Not many of the folk living around wildlife areas have access to televisions, so the third objective for Tshepho is to show the locals some positive media on wildlife. Community events tend to be very well received, and Tshepho will target the younger community members in particular, hoping to inspire a changed outlook in younger generations towards the wildlife they share their homes with.

One of these young community members might even come to fill Tshepho’s shoes one day.

Tshepho in discussion with farmers at Nanogaonne cattle post

 

For more information on the Botswana Predator Conservation Trust, visit www.bpctrust.org

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Some of the world’s poorest communities live alongside wildlife areas, and the proximity to the predators that international visitors come to see, can make life harder for these communities. Understandably, the local people are keen to protect their livestock and will go to great lengths to eradicate threats to the herd. In fact, human-wildlife conflict is one of conservation’s most persistent issues and one that we’re committed to tackling.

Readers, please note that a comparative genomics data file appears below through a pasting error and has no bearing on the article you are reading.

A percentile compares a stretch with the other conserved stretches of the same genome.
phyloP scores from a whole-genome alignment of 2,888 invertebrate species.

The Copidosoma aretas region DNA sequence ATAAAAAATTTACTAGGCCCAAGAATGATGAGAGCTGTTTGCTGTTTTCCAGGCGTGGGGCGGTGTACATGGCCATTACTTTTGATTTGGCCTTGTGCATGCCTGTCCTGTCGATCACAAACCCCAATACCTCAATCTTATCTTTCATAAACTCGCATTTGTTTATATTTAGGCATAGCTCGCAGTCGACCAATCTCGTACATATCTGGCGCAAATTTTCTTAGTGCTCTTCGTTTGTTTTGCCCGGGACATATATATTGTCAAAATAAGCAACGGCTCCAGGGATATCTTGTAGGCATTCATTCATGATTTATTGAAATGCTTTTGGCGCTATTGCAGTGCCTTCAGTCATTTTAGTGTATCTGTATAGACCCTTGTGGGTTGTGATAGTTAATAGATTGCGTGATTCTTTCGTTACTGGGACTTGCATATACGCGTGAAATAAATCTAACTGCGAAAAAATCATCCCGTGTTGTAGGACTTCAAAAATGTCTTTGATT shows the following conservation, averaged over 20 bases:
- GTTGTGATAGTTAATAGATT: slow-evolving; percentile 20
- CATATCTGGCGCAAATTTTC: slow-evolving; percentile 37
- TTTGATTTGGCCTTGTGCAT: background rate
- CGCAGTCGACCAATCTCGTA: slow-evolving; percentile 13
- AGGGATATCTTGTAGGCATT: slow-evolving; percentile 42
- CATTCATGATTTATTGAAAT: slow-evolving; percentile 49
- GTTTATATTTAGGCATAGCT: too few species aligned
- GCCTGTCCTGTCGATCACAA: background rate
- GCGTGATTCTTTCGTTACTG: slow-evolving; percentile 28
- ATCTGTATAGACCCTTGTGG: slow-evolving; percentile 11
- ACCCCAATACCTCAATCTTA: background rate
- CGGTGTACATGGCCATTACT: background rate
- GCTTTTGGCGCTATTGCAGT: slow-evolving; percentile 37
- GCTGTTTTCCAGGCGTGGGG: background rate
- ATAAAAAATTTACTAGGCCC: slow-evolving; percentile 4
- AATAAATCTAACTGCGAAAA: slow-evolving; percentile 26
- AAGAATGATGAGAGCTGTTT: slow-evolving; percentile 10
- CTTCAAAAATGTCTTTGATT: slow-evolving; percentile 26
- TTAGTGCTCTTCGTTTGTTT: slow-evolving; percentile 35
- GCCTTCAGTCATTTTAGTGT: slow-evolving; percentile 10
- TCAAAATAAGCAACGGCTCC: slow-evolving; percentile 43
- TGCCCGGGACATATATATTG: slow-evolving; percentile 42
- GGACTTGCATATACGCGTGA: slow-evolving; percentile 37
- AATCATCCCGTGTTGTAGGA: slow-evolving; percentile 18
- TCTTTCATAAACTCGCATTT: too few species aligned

Farmers and herders paint eyes onto the back ends of their cattle to act as a deterrent to predators

 

While we’re dedicated to conserving the future and habitats of all the species within our immediate areas, we are also committed to conserving their protection further afield.  So, a large part of our work involves staying in communication with the nearby communities and the organisations working hard to mitigate human-wildlife conflict.  We support a number of related projects both in Botswana and Namibia and at the end of last year we committed to assisting the Mmôgô coexistence programme in Botswana. We fund community officers who work with cattle farmers on conflict with predators.

Tshepo records data after talks with a farmer

 

Tshepho Ditlhabang has taken to his role with aplomb and has been hard at work liaising with the locals and helping them claim for lost livestock and protect the herds they’ve got.